AI²: Adaptive Infrastructure Using Artificial Intelligence
From self-driving cars to medical assistants, businesses have found a multitude of ways to leverage machine learning and artificial intelligence to develop smart and responsive products. However, I am often intrigued to notice that the application of machine learning at the infrastructure almost non-existing. For instance, while we have models to predict weather patterns, predicting hardware requirements for the next purchase cycle still happens on excel sheets. Or how often have you seen the usage of machine learning to determine optimal data models? AI² is my vision of an adaptive infrastructure that uses artificial intelligence (and machine learning, data science, etc) to build an adaptive intelligent and robust infrastructure that can evolve with the changing nature of the business. Below are some challenges and opportunities for AI².
Challenges for AI² :
It is not that the usage of machine learning in the infrastructure domain doesn’t exist, but it has not been embraced enough and for the right reasons. The biggest challenge is, how do you deal with wrong predictions. You laugh if Siri or Google home doesn’t understand your voice command. But if the machine learning model at the infrastructure level makes a wrong decision, it can cause catastrophic failures. For instance, if an intelligent load balancer (more than a random assigner) starts assigning all the requests to a single machine can bring the whole website/service down. There can be many reasons for the wrong decision but, unlike the usage of machine learning for end-user products, usage of machine learning at the infrastructure level can be disastrous.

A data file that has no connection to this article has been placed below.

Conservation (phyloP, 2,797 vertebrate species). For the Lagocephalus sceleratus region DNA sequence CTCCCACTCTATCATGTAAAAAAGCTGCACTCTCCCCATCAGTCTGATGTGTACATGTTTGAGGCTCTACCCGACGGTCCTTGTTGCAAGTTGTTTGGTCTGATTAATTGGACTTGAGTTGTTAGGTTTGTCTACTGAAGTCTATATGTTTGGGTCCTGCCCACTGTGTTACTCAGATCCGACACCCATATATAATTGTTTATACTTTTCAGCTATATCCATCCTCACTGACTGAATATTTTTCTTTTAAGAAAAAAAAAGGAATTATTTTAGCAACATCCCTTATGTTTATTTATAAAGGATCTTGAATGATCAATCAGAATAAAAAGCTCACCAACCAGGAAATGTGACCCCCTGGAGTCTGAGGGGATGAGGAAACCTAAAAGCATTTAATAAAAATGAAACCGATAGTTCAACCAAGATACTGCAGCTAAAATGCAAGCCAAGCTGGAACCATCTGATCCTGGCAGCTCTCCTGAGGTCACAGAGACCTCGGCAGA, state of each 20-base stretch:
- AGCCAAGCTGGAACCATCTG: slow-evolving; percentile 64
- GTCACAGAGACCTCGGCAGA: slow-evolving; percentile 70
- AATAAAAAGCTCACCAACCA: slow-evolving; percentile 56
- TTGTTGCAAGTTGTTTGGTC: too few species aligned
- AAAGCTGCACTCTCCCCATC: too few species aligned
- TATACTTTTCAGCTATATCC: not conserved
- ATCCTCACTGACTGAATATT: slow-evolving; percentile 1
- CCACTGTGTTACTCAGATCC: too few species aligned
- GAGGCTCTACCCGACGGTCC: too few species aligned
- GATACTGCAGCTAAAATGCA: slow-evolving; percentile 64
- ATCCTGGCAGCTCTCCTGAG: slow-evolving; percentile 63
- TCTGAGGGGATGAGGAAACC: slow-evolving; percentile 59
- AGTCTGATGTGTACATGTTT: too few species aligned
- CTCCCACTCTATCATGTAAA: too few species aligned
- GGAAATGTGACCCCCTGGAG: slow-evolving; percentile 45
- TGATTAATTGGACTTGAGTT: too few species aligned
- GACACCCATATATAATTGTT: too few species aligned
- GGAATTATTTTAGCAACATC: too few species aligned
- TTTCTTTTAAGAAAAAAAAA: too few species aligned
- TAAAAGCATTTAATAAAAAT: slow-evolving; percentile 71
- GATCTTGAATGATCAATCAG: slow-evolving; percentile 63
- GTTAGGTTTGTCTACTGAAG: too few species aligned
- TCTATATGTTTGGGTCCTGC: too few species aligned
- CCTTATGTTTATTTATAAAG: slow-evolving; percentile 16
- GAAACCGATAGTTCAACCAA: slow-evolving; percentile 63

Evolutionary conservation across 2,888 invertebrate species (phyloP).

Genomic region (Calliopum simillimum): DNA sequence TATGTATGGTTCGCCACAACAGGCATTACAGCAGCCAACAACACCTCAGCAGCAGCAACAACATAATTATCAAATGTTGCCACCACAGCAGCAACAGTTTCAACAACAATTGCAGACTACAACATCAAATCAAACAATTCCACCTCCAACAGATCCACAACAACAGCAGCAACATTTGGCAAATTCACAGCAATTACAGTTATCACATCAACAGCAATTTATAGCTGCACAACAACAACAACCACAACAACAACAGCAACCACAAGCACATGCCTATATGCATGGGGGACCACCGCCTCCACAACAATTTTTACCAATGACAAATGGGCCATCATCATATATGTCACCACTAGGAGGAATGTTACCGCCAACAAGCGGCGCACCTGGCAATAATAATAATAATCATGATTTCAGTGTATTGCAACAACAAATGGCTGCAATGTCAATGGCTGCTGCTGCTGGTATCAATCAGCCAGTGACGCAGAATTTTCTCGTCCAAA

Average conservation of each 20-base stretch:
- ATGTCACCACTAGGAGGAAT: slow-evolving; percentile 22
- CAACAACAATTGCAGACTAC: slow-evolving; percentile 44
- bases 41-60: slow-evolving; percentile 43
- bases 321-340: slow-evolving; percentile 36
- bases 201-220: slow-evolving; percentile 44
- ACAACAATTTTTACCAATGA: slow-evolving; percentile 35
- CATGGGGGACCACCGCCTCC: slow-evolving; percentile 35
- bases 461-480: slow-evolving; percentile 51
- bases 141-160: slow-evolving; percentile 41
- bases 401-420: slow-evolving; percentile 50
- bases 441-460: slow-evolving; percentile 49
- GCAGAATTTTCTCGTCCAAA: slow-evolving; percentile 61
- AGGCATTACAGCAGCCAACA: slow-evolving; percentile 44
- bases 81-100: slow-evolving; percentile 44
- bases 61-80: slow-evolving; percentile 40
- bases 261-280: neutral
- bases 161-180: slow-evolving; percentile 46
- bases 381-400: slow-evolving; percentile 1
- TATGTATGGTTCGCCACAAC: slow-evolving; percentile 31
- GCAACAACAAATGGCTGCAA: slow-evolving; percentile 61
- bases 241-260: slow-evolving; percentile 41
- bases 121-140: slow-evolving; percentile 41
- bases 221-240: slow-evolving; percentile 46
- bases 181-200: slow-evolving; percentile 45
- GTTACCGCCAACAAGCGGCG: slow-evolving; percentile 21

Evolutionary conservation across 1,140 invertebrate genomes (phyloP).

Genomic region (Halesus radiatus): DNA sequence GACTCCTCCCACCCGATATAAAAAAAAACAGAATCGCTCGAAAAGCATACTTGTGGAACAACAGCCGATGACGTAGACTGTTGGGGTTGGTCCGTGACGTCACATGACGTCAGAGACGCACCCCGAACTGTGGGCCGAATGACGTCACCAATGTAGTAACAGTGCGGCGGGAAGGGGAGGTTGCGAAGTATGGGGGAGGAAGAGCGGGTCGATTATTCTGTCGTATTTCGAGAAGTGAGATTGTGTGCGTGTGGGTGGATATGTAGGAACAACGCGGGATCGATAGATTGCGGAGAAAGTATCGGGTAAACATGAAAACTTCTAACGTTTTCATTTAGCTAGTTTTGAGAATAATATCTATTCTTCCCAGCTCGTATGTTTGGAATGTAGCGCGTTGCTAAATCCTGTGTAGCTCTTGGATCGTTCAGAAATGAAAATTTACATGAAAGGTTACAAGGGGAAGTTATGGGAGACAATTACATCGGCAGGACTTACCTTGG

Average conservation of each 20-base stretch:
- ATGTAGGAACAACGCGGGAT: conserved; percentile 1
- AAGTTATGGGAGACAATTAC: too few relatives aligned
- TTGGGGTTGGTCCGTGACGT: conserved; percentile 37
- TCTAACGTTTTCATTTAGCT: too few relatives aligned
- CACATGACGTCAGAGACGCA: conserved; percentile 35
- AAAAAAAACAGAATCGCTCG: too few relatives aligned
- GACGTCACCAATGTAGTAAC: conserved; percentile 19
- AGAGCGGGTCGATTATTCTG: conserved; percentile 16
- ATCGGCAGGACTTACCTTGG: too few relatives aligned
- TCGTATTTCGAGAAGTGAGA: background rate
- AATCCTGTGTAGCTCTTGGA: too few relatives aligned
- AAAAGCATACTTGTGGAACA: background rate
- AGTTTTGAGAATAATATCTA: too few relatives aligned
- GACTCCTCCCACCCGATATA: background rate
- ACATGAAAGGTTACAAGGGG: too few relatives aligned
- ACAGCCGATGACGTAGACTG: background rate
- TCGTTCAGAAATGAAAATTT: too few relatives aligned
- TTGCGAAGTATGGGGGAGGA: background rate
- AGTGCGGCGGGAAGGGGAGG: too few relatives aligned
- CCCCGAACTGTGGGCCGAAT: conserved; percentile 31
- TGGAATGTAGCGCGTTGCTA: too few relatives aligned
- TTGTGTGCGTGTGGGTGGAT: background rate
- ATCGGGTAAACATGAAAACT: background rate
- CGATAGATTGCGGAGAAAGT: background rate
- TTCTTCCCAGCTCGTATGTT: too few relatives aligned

There is another challenge related to resolution latency. Siri can evolve. If it got the wrong result, you think it’s your problem, or you retry. Data scientists and machine learning engineers working behind Siri will observe these re-attempts and eventually use the data to make Siri better. Infrastructure engineers don’t have the same luxury of time. If the infrastructure is down, they have to have to fix it right now. Given the time pressure, it’s better to have a deterministic system or a system for which you can easily trace the thought process. Machine learning models often are black-box and extremely difficult to debug. Hence, from an engineering standpoint, it’s better to have tradeoff inefficiencies with reliability and the ability to quick resolutions.
Working at Uber, I did realize that not all infrastructure problems can be solved using machine learning. At the same time, I found many problems where machine learning provides the right solution. Below is a run-down list of some of the problems:
Application of ML/AI In Data Infrastructure:
Data Quality: There is no debate about how valuable the data is to a company. Machine learning solutions rely on good quality data to generate reasonable predictions. But rarely is there infrastructure level effort to ensure the quality of all the data. More often than not, it is left up to a data engineer and/or machine learning engineers to determine the quality of data. You might want to read over here how at Uber, my team solved this problem
Data Model: Having a good data model is extremely important to get the necessary speed and agility to analyze the data and find valuable insights. However, building a data model is often left upto a data engineer with no help from the system. However, machine learning techniques can be used to analyze SQL queries and extract patterns such as which columns from different tables used together and to be combined during ETL. Historical SQL query patterns can be leveraged in many other ways also. See the following posts on we used historical SQL queries to identify database management.